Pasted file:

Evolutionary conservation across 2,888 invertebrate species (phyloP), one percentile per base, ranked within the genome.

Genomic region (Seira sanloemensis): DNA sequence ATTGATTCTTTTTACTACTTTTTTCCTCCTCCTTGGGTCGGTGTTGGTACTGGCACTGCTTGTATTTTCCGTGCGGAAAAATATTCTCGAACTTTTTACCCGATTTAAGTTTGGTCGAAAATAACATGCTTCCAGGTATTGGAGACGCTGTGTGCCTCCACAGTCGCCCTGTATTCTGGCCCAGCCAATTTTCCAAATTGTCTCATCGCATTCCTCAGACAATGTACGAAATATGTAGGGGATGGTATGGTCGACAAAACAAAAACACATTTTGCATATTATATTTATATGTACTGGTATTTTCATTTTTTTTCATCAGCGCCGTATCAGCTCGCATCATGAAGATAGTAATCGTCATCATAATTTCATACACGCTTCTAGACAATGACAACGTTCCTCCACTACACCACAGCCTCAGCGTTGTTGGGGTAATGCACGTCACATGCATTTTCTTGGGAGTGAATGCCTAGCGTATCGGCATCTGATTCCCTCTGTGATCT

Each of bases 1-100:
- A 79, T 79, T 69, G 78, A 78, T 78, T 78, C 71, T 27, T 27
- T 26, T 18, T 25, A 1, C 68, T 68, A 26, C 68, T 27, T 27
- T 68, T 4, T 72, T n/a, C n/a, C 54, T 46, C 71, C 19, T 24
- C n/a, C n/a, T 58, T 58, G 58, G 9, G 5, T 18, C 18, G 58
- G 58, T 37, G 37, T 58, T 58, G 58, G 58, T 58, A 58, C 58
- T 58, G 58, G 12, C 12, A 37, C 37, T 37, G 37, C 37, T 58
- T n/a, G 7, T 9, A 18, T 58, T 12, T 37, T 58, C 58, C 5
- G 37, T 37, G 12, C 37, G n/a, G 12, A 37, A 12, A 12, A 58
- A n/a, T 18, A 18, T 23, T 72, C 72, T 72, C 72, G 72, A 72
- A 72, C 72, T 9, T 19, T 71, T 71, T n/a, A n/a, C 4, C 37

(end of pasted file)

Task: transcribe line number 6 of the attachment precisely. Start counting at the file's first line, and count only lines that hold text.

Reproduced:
- T 68, T 4, T 72, T n/a, C n/a, C 54, T 46, C 71, C 19, T 24